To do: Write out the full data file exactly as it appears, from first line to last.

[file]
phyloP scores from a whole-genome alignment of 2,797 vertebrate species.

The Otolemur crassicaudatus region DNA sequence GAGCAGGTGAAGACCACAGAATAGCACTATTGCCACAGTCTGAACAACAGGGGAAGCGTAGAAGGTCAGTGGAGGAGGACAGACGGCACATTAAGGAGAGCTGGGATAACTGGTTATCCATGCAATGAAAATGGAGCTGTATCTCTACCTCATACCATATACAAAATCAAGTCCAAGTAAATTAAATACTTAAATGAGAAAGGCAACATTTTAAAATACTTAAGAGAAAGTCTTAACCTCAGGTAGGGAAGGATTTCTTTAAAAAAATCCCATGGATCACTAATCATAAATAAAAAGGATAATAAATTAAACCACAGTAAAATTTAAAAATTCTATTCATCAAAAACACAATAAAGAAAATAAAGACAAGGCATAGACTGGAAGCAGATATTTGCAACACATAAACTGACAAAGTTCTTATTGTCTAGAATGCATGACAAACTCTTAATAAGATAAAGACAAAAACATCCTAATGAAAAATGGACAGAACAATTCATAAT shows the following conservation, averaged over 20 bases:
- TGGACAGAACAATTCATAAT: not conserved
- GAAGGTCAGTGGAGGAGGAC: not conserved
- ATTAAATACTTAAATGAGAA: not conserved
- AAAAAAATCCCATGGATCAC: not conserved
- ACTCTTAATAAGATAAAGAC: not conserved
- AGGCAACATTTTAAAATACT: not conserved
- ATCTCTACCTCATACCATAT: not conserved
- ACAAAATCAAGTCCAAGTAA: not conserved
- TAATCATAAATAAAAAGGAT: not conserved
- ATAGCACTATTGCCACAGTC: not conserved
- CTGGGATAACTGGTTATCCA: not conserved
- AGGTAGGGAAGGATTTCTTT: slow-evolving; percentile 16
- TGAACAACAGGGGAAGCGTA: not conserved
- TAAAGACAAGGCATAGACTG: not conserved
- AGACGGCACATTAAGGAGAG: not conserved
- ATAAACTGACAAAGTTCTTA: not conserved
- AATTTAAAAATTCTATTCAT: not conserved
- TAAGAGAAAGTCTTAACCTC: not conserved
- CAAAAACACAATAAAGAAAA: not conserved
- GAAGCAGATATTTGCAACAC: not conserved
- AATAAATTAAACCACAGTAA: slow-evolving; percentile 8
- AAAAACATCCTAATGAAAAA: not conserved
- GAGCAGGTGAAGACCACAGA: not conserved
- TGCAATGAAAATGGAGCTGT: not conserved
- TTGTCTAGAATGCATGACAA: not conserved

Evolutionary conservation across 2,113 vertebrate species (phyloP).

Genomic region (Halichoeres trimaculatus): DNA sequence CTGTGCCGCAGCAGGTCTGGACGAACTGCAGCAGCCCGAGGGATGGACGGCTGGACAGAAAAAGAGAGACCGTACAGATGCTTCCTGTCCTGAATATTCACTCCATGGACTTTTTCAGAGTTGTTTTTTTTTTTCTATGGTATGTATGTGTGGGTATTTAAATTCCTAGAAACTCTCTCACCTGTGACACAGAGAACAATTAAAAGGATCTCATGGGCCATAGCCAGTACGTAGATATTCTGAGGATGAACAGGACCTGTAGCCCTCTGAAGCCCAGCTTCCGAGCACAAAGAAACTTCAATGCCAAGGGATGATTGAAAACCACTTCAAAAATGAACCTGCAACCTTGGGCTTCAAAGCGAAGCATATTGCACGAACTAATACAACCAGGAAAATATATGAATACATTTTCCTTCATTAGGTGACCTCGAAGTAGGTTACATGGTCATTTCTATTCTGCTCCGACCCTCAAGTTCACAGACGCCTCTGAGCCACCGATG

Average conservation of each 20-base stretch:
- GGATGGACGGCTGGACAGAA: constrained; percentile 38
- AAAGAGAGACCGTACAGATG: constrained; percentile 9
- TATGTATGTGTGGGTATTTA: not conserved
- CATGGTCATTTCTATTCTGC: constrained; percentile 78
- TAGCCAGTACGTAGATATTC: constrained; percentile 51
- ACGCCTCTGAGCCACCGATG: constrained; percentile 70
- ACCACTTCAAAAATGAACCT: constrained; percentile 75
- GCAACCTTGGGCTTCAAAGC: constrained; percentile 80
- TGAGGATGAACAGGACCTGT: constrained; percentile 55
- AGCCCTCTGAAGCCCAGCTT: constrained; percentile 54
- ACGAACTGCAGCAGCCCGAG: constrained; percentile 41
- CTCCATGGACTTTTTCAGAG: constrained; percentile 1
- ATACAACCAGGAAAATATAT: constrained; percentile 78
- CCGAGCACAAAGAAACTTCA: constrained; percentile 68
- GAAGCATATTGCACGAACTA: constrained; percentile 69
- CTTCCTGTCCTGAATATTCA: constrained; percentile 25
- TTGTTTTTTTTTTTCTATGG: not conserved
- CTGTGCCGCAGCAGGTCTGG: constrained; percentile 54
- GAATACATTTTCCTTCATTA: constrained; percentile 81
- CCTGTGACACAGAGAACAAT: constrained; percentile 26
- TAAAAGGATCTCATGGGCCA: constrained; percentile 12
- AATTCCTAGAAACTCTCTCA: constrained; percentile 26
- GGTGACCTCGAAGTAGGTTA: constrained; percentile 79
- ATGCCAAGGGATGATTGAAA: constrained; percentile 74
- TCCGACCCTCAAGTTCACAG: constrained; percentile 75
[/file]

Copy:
phyloP scores from a whole-genome alignment of 2,797 vertebrate species.

The Otolemur crassicaudatus region DNA sequence GAGCAGGTGAAGACCACAGAATAGCACTATTGCCACAGTCTGAACAACAGGGGAAGCGTAGAAGGTCAGTGGAGGAGGACAGACGGCACATTAAGGAGAGCTGGGATAACTGGTTATCCATGCAATGAAAATGGAGCTGTATCTCTACCTCATACCATATACAAAATCAAGTCCAAGTAAATTAAATACTTAAATGAGAAAGGCAACATTTTAAAATACTTAAGAGAAAGTCTTAACCTCAGGTAGGGAAGGATTTCTTTAAAAAAATCCCATGGATCACTAATCATAAATAAAAAGGATAATAAATTAAACCACAGTAAAATTTAAAAATTCTATTCATCAAAAACACAATAAAGAAAATAAAGACAAGGCATAGACTGGAAGCAGATATTTGCAACACATAAACTGACAAAGTTCTTATTGTCTAGAATGCATGACAAACTCTTAATAAGATAAAGACAAAAACATCCTAATGAAAAATGGACAGAACAATTCATAAT shows the following conservation, averaged over 20 bases:
- TGGACAGAACAATTCATAAT: not conserved
- GAAGGTCAGTGGAGGAGGAC: not conserved
- ATTAAATACTTAAATGAGAA: not conserved
- AAAAAAATCCCATGGATCAC: not conserved
- ACTCTTAATAAGATAAAGAC: not conserved
- AGGCAACATTTTAAAATACT: not conserved
- ATCTCTACCTCATACCATAT: not conserved
- ACAAAATCAAGTCCAAGTAA: not conserved
- TAATCATAAATAAAAAGGAT: not conserved
- ATAGCACTATTGCCACAGTC: not conserved
- CTGGGATAACTGGTTATCCA: not conserved
- AGGTAGGGAAGGATTTCTTT: slow-evolving; percentile 16
- TGAACAACAGGGGAAGCGTA: not conserved
- TAAAGACAAGGCATAGACTG: not conserved
- AGACGGCACATTAAGGAGAG: not conserved
- ATAAACTGACAAAGTTCTTA: not conserved
- AATTTAAAAATTCTATTCAT: not conserved
- TAAGAGAAAGTCTTAACCTC: not conserved
- CAAAAACACAATAAAGAAAA: not conserved
- GAAGCAGATATTTGCAACAC: not conserved
- AATAAATTAAACCACAGTAA: slow-evolving; percentile 8
- AAAAACATCCTAATGAAAAA: not conserved
- GAGCAGGTGAAGACCACAGA: not conserved
- TGCAATGAAAATGGAGCTGT: not conserved
- TTGTCTAGAATGCATGACAA: not conserved

Evolutionary conservation across 2,113 vertebrate species (phyloP).

Genomic region (Halichoeres trimaculatus): DNA sequence CTGTGCCGCAGCAGGTCTGGACGAACTGCAGCAGCCCGAGGGATGGACGGCTGGACAGAAAAAGAGAGACCGTACAGATGCTTCCTGTCCTGAATATTCACTCCATGGACTTTTTCAGAGTTGTTTTTTTTTTTCTATGGTATGTATGTGTGGGTATTTAAATTCCTAGAAACTCTCTCACCTGTGACACAGAGAACAATTAAAAGGATCTCATGGGCCATAGCCAGTACGTAGATATTCTGAGGATGAACAGGACCTGTAGCCCTCTGAAGCCCAGCTTCCGAGCACAAAGAAACTTCAATGCCAAGGGATGATTGAAAACCACTTCAAAAATGAACCTGCAACCTTGGGCTTCAAAGCGAAGCATATTGCACGAACTAATACAACCAGGAAAATATATGAATACATTTTCCTTCATTAGGTGACCTCGAAGTAGGTTACATGGTCATTTCTATTCTGCTCCGACCCTCAAGTTCACAGACGCCTCTGAGCCACCGATG

Average conservation of each 20-base stretch:
- GGATGGACGGCTGGACAGAA: constrained; percentile 38
- AAAGAGAGACCGTACAGATG: constrained; percentile 9
- TATGTATGTGTGGGTATTTA: not conserved
- CATGGTCATTTCTATTCTGC: constrained; percentile 78
- TAGCCAGTACGTAGATATTC: constrained; percentile 51
- ACGCCTCTGAGCCACCGATG: constrained; percentile 70
- ACCACTTCAAAAATGAACCT: constrained; percentile 75
- GCAACCTTGGGCTTCAAAGC: constrained; percentile 80
- TGAGGATGAACAGGACCTGT: constrained; percentile 55
- AGCCCTCTGAAGCCCAGCTT: constrained; percentile 54
- ACGAACTGCAGCAGCCCGAG: constrained; percentile 41
- CTCCATGGACTTTTTCAGAG: constrained; percentile 1
- ATACAACCAGGAAAATATAT: constrained; percentile 78
- CCGAGCACAAAGAAACTTCA: constrained; percentile 68
- GAAGCATATTGCACGAACTA: constrained; percentile 69
- CTTCCTGTCCTGAATATTCA: constrained; percentile 25
- TTGTTTTTTTTTTTCTATGG: not conserved
- CTGTGCCGCAGCAGGTCTGG: constrained; percentile 54
- GAATACATTTTCCTTCATTA: constrained; percentile 81
- CCTGTGACACAGAGAACAAT: constrained; percentile 26
- TAAAAGGATCTCATGGGCCA: constrained; percentile 12
- AATTCCTAGAAACTCTCTCA: constrained; percentile 26
- GGTGACCTCGAAGTAGGTTA: constrained; percentile 79
- ATGCCAAGGGATGATTGAAA: constrained; percentile 74
- TCCGACCCTCAAGTTCACAG: constrained; percentile 75